Role of His505 in the soluble fumarate reductase from Shewanella frigidimarina

Katherine L. Pankhurst, Christopher G. Mowat, Caroline S. Miles, David Leys, Malcolm D. Walkinshaw, Graeme A. Reid, Stephen K. Chapman

    Research output: Contribution to journalArticlepeer-review


    The X-ray structure of the soluble fumarate reductase from Shewanella frigidimarina [Taylor, P., Pealing, S. L., Reid, G. A., Chapman, S. K., and Walkinshaw, M. D. (1999) Nat. Struct. Biol. 6, 1108-1112] clearly shows the presence of an internally bound sodium ion. This sodium ion is coordinated by one solvent water molecule (Wat912) and five backbone carbonyl oxygens from Thr506, Met507, Gly508, Glu534, and Thr536 in what is best described as octahedral geometry (despite the rather long distance from the sodium ion to the backbone oxygen of Met507 (3.1 Å)). The water ligand (Wat912) is, in turn, hydrogen bonded to the imidazole ring of His505. This histidine residue is adjacent to His504, a key active-site residue thought to be responsible for the observed pKa of the enzyme. Thus, it is possible that His505 may be important in both maintaining the sodium site and in influencing the active site. Here we describe the crystallographic and kinetic characterization of the H505A and H505Y mutant forms of the Shewanella fumarate reductase. The crystal structures of both mutant forms of the enzyme have been solved to 1.8 and 2.0 Å resolution, respectively. Both show the presence of the sodium ion in the equivalent position to that found in the wild-type enzyme. The structure of the H505A mutant shows the presence of two water molecules in place of the His505 side-chain which form part of a hydrogen-bonding network with Wat48, a ligand to the sodium ion. The structure of the H505Y mutant shows the hydroxyl group of the tyrosine side-chain hydrogen-bonding to a water molecule which is also a ligand to the sodium ion. Apart from these features, there are no significant structural alterations as a result of either substitution. Both the mutant enzymes are catalytically active but show markedly different pH profiles compared to the wild-type enzyme. At high pH (above 8.5), the wild type and mutant enzymes have very similar activities. However, at low pH (6.0), the H505A mutant enzyme is some 20-fold less active than wild-type. The combined crystallographic and kinetic results suggest that His505 is not essential for sodium binding but does affect catalytic activity perhaps by influencing the pKa of the adjacent His504.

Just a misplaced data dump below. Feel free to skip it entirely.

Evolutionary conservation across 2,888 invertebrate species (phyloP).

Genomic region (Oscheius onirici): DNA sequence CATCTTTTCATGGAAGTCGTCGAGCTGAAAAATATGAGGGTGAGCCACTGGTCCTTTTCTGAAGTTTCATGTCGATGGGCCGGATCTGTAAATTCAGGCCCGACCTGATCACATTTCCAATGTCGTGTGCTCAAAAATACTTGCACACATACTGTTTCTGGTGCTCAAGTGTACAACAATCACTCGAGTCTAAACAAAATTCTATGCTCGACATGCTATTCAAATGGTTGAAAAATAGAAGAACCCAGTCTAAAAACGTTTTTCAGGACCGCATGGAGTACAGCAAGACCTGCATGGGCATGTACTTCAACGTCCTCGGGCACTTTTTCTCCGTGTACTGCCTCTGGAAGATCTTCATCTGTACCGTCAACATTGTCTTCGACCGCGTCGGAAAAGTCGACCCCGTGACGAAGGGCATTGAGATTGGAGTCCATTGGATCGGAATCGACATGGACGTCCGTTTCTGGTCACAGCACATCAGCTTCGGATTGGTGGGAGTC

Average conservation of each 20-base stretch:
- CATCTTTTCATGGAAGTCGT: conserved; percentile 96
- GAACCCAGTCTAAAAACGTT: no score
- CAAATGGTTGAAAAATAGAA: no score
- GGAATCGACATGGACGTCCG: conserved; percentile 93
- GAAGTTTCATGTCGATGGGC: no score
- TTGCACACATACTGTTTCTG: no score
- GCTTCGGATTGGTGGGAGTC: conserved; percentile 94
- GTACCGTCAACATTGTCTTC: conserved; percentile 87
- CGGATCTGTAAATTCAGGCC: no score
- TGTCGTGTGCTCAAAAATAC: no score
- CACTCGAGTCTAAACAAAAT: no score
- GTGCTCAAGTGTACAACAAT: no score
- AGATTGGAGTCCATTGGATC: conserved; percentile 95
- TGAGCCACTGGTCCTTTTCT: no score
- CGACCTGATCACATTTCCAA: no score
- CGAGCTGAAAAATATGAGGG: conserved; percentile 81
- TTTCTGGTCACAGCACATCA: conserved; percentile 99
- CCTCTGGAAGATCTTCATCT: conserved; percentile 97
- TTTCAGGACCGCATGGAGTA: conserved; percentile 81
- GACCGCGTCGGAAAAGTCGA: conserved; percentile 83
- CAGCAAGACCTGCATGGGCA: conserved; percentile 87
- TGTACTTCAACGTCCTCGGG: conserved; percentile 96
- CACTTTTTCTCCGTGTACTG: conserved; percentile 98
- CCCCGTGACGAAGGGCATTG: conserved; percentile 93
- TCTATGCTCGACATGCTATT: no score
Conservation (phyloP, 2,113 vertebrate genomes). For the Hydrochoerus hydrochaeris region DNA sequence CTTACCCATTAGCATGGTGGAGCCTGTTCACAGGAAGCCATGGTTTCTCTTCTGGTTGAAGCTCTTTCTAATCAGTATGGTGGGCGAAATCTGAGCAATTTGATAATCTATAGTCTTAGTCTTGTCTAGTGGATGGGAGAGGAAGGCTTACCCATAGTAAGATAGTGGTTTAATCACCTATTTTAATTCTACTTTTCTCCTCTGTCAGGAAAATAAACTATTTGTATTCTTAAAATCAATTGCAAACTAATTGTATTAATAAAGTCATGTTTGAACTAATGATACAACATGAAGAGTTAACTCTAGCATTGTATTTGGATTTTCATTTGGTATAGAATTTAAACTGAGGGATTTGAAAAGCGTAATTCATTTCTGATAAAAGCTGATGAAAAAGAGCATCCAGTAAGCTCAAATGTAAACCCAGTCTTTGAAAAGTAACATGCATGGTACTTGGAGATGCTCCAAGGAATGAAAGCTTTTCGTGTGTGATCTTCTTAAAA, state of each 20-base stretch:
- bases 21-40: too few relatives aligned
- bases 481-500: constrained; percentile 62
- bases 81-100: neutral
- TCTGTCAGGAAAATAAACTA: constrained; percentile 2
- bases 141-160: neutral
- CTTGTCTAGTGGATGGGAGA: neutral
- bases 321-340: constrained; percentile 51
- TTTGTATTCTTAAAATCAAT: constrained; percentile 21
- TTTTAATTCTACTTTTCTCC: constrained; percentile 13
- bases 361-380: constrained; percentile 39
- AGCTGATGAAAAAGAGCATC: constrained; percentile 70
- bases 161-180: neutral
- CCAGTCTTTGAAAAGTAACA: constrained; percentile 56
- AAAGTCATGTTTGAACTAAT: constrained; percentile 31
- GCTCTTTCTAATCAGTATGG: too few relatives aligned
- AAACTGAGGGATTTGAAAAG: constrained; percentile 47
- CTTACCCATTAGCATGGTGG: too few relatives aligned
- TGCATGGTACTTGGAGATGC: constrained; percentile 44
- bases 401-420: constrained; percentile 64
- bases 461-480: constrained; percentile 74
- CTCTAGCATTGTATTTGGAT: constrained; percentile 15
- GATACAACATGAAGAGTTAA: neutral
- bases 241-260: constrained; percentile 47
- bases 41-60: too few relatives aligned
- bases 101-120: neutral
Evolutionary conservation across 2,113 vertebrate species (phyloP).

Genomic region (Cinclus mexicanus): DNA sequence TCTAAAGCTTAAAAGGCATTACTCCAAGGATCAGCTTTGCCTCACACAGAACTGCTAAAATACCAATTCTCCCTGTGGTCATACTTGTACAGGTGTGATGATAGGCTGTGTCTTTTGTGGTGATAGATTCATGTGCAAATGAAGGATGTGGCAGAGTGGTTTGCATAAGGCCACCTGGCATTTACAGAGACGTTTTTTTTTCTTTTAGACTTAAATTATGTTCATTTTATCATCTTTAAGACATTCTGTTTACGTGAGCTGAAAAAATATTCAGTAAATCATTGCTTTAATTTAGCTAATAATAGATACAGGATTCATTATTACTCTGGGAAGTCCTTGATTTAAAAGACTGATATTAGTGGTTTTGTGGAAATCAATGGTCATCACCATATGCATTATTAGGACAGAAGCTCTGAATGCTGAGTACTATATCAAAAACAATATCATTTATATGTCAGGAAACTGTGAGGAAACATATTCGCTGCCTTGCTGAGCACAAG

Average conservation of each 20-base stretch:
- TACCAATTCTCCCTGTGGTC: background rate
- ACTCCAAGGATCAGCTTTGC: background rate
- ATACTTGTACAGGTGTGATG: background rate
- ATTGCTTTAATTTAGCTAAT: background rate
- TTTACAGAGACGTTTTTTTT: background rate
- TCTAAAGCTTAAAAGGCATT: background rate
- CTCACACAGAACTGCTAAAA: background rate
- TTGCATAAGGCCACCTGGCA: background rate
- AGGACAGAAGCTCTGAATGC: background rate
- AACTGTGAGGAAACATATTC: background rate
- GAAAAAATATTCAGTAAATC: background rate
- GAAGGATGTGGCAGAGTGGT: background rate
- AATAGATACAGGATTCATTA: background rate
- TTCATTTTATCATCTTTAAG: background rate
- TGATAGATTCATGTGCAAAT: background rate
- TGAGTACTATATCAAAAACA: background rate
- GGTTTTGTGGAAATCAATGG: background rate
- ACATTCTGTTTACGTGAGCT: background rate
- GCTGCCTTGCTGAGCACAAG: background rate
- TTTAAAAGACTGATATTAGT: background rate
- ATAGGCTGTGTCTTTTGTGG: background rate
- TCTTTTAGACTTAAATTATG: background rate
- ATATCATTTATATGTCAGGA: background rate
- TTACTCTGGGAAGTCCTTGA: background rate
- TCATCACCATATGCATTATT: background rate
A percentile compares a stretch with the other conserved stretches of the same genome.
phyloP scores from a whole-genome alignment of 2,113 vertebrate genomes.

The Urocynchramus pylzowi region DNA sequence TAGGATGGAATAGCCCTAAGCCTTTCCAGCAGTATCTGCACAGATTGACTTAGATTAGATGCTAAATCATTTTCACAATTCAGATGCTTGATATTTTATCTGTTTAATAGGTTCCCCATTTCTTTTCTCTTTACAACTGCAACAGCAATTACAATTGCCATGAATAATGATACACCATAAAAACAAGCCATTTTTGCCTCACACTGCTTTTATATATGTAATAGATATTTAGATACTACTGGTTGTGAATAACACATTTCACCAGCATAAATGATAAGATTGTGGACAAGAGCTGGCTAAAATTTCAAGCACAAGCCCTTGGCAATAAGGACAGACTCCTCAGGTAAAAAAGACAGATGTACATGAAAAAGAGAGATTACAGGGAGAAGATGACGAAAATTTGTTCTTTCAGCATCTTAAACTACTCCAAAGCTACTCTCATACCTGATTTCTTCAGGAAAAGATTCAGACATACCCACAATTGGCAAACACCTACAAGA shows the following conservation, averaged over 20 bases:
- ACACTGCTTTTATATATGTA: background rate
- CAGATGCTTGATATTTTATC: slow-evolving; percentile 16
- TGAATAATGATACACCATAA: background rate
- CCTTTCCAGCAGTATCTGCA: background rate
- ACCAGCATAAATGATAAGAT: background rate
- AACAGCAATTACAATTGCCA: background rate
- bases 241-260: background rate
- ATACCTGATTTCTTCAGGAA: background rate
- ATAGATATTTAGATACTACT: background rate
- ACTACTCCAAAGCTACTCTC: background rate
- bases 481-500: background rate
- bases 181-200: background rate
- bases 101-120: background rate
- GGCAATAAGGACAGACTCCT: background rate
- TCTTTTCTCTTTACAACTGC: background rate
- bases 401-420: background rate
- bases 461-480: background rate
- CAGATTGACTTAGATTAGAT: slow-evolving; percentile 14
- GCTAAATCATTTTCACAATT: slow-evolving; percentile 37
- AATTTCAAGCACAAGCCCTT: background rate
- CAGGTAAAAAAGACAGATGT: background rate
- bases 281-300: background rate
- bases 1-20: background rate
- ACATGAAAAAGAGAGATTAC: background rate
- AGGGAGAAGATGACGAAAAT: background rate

Original languageEnglish
    Pages (from-to)8551-8556
    Number of pages5
    Issue number27
    Publication statusPublished - 9 Jul 2002


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